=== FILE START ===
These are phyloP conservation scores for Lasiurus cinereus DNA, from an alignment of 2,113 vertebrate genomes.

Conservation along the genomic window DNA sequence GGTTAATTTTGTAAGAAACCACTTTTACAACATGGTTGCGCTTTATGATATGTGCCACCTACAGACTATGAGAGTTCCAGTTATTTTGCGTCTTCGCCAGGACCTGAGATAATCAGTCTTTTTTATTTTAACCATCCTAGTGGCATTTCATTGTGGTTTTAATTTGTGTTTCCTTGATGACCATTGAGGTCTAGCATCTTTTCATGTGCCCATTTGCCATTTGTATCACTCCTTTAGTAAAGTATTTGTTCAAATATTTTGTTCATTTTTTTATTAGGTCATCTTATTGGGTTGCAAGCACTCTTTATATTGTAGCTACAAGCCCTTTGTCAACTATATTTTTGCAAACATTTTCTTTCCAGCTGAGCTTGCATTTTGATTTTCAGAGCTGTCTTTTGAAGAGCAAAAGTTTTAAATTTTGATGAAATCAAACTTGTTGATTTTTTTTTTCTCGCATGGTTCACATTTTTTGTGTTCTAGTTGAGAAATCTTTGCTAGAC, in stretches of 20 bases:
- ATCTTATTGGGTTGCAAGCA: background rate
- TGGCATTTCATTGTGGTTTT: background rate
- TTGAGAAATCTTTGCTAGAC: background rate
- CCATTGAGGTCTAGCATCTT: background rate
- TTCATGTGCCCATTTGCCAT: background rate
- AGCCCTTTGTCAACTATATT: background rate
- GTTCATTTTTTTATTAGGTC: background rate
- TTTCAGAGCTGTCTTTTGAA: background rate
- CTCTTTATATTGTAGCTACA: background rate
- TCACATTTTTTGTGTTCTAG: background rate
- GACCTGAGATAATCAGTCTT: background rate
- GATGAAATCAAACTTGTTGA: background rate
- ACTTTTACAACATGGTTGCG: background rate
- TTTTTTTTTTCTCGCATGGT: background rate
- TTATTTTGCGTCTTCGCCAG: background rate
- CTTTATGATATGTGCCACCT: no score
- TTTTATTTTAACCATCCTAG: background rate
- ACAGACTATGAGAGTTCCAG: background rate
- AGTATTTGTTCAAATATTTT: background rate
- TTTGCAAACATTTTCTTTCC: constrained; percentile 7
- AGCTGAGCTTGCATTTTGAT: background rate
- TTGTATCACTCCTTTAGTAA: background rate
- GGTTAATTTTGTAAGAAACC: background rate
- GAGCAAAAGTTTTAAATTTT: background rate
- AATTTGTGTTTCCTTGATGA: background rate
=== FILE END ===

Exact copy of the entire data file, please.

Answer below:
These are phyloP conservation scores for Lasiurus cinereus DNA, from an alignment of 2,113 vertebrate genomes.

Conservation along the genomic window DNA sequence GGTTAATTTTGTAAGAAACCACTTTTACAACATGGTTGCGCTTTATGATATGTGCCACCTACAGACTATGAGAGTTCCAGTTATTTTGCGTCTTCGCCAGGACCTGAGATAATCAGTCTTTTTTATTTTAACCATCCTAGTGGCATTTCATTGTGGTTTTAATTTGTGTTTCCTTGATGACCATTGAGGTCTAGCATCTTTTCATGTGCCCATTTGCCATTTGTATCACTCCTTTAGTAAAGTATTTGTTCAAATATTTTGTTCATTTTTTTATTAGGTCATCTTATTGGGTTGCAAGCACTCTTTATATTGTAGCTACAAGCCCTTTGTCAACTATATTTTTGCAAACATTTTCTTTCCAGCTGAGCTTGCATTTTGATTTTCAGAGCTGTCTTTTGAAGAGCAAAAGTTTTAAATTTTGATGAAATCAAACTTGTTGATTTTTTTTTTCTCGCATGGTTCACATTTTTTGTGTTCTAGTTGAGAAATCTTTGCTAGAC, in stretches of 20 bases:
- ATCTTATTGGGTTGCAAGCA: background rate
- TGGCATTTCATTGTGGTTTT: background rate
- TTGAGAAATCTTTGCTAGAC: background rate
- CCATTGAGGTCTAGCATCTT: background rate
- TTCATGTGCCCATTTGCCAT: background rate
- AGCCCTTTGTCAACTATATT: background rate
- GTTCATTTTTTTATTAGGTC: background rate
- TTTCAGAGCTGTCTTTTGAA: background rate
- CTCTTTATATTGTAGCTACA: background rate
- TCACATTTTTTGTGTTCTAG: background rate
- GACCTGAGATAATCAGTCTT: background rate
- GATGAAATCAAACTTGTTGA: background rate
- ACTTTTACAACATGGTTGCG: background rate
- TTTTTTTTTTCTCGCATGGT: background rate
- TTATTTTGCGTCTTCGCCAG: background rate
- CTTTATGATATGTGCCACCT: no score
- TTTTATTTTAACCATCCTAG: background rate
- ACAGACTATGAGAGTTCCAG: background rate
- AGTATTTGTTCAAATATTTT: background rate
- TTTGCAAACATTTTCTTTCC: constrained; percentile 7
- AGCTGAGCTTGCATTTTGAT: background rate
- TTGTATCACTCCTTTAGTAA: background rate
- GGTTAATTTTGTAAGAAACC: background rate
- GAGCAAAAGTTTTAAATTTT: background rate
- AATTTGTGTTTCCTTGATGA: background rate